What's the Latest Development?
With two recent decisions, the US Supreme Court has helped define two different kinds of patriotism, says former Labor Secretary Robert Reich. In one, the Court upheld the right of Arizona police officers to demand proof of citizenship from people they stopped on other grounds. This kind of patriotism is about securing the nation from outsiders. In the other decision, the Court upheld a government requirement that everyone—even the young and healthy—must buy health insurance. This kind of patriotism, says Reich, is about coming together as a nation to provide for the common good.
What's the Big Idea?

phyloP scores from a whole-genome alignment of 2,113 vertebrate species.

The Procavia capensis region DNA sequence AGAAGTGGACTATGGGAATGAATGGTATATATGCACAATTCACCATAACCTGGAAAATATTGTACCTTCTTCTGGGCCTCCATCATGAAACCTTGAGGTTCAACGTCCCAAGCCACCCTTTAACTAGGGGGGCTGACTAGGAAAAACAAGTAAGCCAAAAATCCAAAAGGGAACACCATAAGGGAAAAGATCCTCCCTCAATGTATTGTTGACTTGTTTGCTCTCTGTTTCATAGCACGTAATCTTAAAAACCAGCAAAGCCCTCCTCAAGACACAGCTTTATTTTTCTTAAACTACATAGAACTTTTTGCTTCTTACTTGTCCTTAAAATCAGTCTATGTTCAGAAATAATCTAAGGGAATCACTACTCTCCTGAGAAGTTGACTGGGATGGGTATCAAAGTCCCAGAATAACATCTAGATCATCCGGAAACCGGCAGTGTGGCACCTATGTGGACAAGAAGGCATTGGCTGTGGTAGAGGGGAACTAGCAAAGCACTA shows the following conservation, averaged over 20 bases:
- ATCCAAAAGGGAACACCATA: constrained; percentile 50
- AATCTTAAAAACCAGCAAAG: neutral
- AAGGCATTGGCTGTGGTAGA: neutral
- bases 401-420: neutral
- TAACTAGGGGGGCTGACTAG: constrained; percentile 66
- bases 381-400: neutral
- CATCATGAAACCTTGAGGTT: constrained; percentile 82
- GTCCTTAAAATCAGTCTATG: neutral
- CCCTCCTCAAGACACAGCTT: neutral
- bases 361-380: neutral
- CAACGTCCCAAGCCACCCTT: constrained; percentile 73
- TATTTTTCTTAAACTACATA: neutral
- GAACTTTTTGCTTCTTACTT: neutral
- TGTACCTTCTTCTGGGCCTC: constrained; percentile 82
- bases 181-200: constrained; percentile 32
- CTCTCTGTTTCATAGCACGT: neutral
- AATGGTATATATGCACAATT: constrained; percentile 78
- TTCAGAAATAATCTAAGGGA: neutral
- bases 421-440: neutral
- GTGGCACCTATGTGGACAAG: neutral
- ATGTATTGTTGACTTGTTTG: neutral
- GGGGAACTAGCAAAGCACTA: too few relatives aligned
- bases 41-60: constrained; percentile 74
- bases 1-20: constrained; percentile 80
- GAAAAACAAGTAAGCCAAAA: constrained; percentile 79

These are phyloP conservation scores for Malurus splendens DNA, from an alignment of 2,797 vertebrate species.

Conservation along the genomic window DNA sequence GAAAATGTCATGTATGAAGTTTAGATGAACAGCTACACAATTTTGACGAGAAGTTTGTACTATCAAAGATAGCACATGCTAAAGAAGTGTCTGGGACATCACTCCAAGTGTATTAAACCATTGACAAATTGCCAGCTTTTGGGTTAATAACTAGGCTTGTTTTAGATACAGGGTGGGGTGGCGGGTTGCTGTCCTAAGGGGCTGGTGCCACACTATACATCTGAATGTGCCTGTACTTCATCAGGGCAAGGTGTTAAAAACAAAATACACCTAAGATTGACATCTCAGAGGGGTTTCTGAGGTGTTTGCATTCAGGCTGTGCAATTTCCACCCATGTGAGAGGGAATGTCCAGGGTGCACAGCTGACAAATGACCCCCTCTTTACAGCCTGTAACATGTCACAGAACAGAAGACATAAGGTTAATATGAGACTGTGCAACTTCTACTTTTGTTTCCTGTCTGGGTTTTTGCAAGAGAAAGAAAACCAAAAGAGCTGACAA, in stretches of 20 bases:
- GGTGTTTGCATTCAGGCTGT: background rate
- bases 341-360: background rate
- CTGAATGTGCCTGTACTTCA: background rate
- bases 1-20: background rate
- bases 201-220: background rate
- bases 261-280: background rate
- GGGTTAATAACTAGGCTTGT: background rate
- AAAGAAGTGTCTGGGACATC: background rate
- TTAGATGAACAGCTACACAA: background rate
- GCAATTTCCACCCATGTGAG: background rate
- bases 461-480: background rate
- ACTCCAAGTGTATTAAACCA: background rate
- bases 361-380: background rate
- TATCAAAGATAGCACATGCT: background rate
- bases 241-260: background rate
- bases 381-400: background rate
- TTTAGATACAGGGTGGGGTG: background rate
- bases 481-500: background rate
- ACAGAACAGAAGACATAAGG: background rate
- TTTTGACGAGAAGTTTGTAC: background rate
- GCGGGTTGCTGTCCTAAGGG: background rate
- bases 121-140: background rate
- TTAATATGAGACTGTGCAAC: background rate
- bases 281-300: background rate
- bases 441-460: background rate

"This second meaning of patriotism recognizes our responsibilities to one another as citizens of the same society. It requires collaboration, teamwork, tolerance, and selflessness." That kind of patriotism is inconsistent with the rise of anti-government rhetoric, which seeks to place a larger burden on society's most vulnerable for ideological ends. "True patriots don’t hate the government... They’re proud of it. Generations of Americans have risked their lives to preserve and protect it. They may not like everything it does, and they justifiably worry then special interests gain too much power over it. But true patriots work to improve the U.S. government, not destroy it."
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